NASLIG, WOU, and UEW Terp training workshop
A fourth professional development training for sign language interpreters in Ghana in 2022 was organized for both NASLIG and non-NASLIG members from the 25th of July to the 5th of August.
The training workshop was organized by the executive leadership of NASLIG in collaboration with the Western Oregon University- WOU and the University of Education, Winneba- UEW.
Week 1 of the workshop focused on Introduction to Demand-Control Schema- DCS for interpreters, how interpreters could utilize Non-evaluative Language/feedback to discuss the interpreting work with their colleagues without killing their spirit for the job and the need for interpreters to consider Team Interpreting as much as possible when going into interpreting assignments.
Week 2 of the workshop focused on Case Supervision where interpreting cases were designed and discussed by participants in groups to highlight possible demands, control options, and ethical situations that emerged from these cases. Participants were taken through Sign-to-Voice practice, which they referred to as the “almighty” due to its difficulty. Both signed monologues and dialogues were interpreted into voice by participants for this exercise. There was also a panel discussion where the National President, Mr. Clement Sam, and his Vice, Mr. Robert Frimpong Manso of NASLIG, Dr. Fobi Daniel, and Professor Elisa Maroney were interviewed to share their experiences on their journies of interpreter practice. Participants were finally reminded by Mr. Joseph Obeng Afriyie to take Self-care for interpreters seriously so as to prolong their good health and wellbeing.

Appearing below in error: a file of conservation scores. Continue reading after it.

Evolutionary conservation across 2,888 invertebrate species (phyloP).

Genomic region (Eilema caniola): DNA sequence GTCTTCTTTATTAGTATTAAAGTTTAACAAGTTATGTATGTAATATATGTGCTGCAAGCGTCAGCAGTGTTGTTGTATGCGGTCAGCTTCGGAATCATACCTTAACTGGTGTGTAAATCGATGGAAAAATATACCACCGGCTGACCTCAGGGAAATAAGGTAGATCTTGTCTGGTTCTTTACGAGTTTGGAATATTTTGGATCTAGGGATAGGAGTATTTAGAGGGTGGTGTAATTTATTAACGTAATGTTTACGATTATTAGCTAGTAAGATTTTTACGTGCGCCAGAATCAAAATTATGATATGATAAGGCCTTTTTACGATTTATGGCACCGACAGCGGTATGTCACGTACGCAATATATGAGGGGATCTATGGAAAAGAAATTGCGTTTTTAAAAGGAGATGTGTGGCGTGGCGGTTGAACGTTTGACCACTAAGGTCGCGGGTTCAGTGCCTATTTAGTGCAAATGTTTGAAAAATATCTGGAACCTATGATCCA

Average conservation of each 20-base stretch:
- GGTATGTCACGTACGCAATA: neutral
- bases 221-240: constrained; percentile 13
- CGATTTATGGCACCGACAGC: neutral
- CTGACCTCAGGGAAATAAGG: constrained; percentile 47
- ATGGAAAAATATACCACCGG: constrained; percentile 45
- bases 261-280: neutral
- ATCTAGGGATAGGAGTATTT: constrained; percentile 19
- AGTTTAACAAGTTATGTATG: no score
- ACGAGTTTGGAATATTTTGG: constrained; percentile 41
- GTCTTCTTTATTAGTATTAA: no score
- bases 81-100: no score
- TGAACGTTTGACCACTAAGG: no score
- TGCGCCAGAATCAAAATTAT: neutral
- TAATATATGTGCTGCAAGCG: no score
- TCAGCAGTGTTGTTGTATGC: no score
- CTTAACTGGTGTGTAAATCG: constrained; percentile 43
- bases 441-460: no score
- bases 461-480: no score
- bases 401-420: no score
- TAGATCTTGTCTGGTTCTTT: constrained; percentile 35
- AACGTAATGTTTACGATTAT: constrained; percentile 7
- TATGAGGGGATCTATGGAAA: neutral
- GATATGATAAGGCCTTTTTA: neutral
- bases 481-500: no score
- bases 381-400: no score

The workshop was aimed at enhancing and enriching the interpreting competencies of sign language interpreters in Ghana through continuous education. Lead facilitators for the workshop were Professor Elisa Maroney, Coordinator of Interpreting Studies- WOU, Dr. Fobi Daniel, Lecturer, Deaf Education- UEW, and Dzeani Phinehas, National Secretary and Interpreter Trainer- NASLIG.
Participants exhibited a communal atmosphere and strove almost always to use Non-evaluative language/feedback during the workshop. Participants said they felt close to experienced Interpreters who for the first time were seen not on national TV but in person because these experienced ones made themselves available to everyone at the workshop.
Other participants also indicated that in all, it was refreshing being around a pool of interpreters from all over the country sharing diverse interpreting experiences.
Scenes from the workshop